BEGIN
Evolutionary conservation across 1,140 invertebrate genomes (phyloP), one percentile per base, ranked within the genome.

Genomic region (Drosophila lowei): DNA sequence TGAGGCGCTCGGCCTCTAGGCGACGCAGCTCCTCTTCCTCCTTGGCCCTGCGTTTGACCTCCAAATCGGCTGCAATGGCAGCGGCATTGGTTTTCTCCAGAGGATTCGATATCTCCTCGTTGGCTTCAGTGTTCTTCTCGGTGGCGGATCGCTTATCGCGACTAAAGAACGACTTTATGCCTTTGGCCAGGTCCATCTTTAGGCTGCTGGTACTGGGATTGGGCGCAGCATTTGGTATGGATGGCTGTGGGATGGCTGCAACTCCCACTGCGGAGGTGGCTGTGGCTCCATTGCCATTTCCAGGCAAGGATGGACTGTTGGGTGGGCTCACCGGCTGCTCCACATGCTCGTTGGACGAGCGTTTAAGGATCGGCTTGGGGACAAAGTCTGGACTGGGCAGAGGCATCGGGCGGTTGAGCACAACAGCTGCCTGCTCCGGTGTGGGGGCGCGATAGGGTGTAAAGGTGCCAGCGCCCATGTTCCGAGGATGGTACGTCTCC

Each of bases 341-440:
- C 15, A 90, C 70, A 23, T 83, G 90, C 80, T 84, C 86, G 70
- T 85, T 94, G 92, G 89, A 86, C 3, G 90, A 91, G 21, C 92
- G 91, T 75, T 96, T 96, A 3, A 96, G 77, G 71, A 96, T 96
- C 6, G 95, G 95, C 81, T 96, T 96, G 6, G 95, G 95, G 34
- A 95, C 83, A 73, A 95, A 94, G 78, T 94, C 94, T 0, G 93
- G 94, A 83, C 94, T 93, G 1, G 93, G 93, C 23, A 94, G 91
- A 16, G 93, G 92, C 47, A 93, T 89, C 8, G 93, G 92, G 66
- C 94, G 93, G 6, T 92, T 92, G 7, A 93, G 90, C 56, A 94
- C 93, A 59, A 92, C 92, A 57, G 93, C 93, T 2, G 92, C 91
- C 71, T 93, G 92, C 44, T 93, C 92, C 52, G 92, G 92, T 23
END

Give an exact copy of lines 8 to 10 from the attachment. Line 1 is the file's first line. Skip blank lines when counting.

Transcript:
- A 95, C 83, A 73, A 95, A 94, G 78, T 94, C 94, T 0, G 93
- G 94, A 83, C 94, T 93, G 1, G 93, G 93, C 23, A 94, G 91
- A 16, G 93, G 92, C 47, A 93, T 89, C 8, G 93, G 92, G 66